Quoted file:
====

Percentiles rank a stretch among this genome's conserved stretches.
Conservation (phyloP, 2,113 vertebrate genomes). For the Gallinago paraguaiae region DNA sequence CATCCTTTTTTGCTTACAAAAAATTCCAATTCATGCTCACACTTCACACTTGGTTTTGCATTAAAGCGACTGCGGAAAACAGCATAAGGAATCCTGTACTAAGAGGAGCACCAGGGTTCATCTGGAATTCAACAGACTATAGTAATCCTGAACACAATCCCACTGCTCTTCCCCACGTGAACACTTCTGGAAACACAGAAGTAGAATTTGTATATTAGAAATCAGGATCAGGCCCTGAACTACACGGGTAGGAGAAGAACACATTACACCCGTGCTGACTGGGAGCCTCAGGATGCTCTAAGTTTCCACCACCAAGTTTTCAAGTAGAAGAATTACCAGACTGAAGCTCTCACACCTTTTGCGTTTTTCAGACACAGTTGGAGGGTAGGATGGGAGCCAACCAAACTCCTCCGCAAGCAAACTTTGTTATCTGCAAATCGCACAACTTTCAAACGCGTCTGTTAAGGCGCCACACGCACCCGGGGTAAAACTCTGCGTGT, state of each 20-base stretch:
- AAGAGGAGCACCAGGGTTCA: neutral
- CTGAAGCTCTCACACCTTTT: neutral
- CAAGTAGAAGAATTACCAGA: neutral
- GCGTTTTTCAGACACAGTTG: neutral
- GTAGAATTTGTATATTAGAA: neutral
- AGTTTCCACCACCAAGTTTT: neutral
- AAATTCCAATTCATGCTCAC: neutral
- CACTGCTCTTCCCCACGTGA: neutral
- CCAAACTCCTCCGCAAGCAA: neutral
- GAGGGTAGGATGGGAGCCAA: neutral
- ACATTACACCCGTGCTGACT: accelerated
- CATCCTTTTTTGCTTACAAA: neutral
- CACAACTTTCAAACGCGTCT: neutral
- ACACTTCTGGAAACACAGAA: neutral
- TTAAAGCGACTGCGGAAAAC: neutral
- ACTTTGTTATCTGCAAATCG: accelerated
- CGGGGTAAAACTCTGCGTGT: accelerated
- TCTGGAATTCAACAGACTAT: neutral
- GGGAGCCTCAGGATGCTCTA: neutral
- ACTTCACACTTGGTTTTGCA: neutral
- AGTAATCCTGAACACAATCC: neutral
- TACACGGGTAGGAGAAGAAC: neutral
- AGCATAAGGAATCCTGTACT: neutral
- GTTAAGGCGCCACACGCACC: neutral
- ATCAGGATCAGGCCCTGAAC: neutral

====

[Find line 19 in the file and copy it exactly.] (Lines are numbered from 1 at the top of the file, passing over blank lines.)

- CGGGGTAAAACTCTGCGTGT: accelerated